(NaturalNews) Researchers from Oxford University and the University of British Columbia have discovered that Vitamin D deficiency affects a section of the human genome already linked with multiple sclerosis (MS) risk, adding further weight to theories that this vitamin deficiency might play a role in development of the disease.
"Here we show that the main environmental risk candidate -- vitamin D -- and the main gene region are directly linked and interact," said co-author George Ebers.
The study was published in the journal PLoS Genetics.
MS is a disease characterized by the loss of the myelin sheath that insulates cells in the central nervous system. The loss of this insulation leads to disordered transmission of nerve signals, causing a cluster of neurological and muscular symptoms.
Scientists do not know what causes MS, but both genetic and environmental factors have been implicated. One study found that rates of the disease were significantly higher among Northern European populations who receive less sunlight than among those who receive more, suggesting a vitamin D link.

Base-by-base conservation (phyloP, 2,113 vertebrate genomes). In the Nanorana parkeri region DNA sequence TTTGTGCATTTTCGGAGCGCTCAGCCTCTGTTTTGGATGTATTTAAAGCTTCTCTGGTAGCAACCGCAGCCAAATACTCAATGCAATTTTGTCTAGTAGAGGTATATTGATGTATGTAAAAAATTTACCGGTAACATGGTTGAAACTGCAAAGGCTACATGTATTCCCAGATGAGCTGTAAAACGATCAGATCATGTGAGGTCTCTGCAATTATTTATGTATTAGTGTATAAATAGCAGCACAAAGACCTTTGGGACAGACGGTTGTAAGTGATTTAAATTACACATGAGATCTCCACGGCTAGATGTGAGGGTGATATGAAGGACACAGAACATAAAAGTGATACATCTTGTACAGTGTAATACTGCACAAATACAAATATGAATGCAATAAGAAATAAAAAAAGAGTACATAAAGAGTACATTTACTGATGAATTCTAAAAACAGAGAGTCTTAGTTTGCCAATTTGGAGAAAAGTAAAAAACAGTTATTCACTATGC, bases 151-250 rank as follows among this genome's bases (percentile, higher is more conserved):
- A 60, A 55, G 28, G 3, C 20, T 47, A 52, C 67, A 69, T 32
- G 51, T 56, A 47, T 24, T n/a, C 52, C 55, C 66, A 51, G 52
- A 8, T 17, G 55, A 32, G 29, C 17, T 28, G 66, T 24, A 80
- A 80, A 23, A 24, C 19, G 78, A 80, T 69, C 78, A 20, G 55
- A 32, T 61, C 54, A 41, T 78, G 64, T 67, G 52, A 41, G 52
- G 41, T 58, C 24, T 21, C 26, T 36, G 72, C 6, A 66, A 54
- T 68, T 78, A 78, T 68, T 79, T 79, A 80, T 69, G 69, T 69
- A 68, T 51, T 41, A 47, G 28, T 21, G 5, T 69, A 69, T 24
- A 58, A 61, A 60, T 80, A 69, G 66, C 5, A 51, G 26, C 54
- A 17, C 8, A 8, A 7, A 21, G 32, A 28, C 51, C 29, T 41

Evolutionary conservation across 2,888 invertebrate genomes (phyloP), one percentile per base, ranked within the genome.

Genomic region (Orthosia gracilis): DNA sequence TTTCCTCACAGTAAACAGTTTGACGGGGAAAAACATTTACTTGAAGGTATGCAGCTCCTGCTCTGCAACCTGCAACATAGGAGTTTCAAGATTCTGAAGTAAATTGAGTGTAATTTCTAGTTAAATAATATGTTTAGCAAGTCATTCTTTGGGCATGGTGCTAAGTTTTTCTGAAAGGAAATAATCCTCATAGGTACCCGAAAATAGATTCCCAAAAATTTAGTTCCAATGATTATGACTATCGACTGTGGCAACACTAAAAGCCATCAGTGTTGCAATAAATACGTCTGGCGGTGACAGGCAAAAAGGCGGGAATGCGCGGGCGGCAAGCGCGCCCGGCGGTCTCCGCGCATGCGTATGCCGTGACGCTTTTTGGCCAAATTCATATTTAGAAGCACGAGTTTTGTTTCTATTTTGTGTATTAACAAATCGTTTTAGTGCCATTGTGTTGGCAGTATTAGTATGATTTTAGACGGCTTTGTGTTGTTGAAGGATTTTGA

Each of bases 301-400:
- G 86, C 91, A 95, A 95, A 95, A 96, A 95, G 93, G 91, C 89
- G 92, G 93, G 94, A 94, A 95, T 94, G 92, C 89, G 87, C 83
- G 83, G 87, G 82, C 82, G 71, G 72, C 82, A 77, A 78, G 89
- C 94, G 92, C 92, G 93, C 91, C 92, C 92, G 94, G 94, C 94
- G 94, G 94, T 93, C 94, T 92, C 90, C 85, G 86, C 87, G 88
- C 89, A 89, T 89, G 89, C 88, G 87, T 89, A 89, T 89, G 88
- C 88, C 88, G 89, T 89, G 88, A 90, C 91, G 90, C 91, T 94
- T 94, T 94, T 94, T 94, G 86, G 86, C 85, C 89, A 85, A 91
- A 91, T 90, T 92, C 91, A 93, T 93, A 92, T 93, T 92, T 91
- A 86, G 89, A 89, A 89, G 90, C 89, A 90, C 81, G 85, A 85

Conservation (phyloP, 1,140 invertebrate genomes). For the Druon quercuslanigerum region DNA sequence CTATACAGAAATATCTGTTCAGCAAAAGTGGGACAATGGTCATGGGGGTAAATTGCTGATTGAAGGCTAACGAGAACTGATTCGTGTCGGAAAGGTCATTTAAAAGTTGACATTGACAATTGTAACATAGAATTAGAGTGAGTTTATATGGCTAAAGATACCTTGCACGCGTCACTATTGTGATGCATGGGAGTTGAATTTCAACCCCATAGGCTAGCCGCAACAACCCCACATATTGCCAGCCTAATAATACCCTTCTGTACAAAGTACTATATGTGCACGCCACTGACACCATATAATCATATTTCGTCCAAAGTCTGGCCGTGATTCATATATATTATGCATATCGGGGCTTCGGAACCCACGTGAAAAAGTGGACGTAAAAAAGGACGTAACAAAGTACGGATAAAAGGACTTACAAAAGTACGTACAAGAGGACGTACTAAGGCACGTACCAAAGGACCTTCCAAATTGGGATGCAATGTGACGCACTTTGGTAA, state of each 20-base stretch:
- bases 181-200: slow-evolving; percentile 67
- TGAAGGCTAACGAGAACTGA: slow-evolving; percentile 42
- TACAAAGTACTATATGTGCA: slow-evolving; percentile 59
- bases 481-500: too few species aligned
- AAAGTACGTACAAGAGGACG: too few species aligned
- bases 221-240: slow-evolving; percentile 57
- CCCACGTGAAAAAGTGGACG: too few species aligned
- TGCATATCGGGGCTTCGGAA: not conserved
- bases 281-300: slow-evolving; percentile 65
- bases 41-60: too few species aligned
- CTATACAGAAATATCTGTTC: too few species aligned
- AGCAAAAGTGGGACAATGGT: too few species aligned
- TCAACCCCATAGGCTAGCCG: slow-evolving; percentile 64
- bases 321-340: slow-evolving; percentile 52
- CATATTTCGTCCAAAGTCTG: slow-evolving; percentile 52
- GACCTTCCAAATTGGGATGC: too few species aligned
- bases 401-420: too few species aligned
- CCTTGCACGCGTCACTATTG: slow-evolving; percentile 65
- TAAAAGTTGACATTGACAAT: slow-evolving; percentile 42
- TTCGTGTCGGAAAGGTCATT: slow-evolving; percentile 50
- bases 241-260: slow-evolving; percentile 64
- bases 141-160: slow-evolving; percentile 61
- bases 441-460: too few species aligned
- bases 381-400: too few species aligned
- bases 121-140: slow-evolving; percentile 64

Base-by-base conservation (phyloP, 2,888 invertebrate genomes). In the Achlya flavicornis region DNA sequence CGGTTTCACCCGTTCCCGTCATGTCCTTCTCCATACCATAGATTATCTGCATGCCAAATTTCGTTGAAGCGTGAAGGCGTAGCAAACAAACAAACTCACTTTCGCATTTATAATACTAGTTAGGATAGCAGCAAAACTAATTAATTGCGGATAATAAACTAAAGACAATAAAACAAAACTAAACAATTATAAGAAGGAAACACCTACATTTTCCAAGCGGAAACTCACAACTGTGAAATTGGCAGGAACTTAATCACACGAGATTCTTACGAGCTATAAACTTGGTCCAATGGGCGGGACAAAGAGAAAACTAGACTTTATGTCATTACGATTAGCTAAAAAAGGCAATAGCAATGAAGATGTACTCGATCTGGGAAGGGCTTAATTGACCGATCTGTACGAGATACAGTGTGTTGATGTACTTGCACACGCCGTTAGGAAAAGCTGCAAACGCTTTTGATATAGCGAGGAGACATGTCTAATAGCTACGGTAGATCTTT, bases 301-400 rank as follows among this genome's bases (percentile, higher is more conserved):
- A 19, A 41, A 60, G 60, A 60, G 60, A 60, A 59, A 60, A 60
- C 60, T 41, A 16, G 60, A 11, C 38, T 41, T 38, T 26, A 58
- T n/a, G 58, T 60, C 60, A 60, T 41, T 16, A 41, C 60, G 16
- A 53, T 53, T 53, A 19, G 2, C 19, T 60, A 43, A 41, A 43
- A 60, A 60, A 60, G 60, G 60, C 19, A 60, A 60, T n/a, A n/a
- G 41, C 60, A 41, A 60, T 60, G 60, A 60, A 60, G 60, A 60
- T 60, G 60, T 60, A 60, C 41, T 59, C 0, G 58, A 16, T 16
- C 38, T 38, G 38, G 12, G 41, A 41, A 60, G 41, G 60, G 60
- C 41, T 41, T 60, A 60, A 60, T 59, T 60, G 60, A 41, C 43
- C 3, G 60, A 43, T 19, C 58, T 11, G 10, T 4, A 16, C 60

Vitamin D is produced by the body upon exposure to sunlight, and deficiencies are common in areas of the world far from the equator. The vitamin is now believed to play a critical role in immune functioning and the prevention of autoimmune diseases.
MS is highly suspected of being an autoimmune disorder.
In the current study, researchers examined a portion of chromosome six known to play a role in MS risk -- the risk is three times higher among those carrying one copy of the DRB1*1501 gene variant on this chromosome, and 10 times higher among those carrying two. They found that proteins activated by vitamin D bind to and alter the functioning of a section of the chromosome right near this gene. This suggests that vitamin D deficiency during pregnancy might alter the function of fetal genes, predisposing children to MS.
"Our study implies that taking vitamin D supplements during pregnancy and the early years may reduce the risk of a child developing MS in later life," lead researcher Sreeram Ramagopalan said.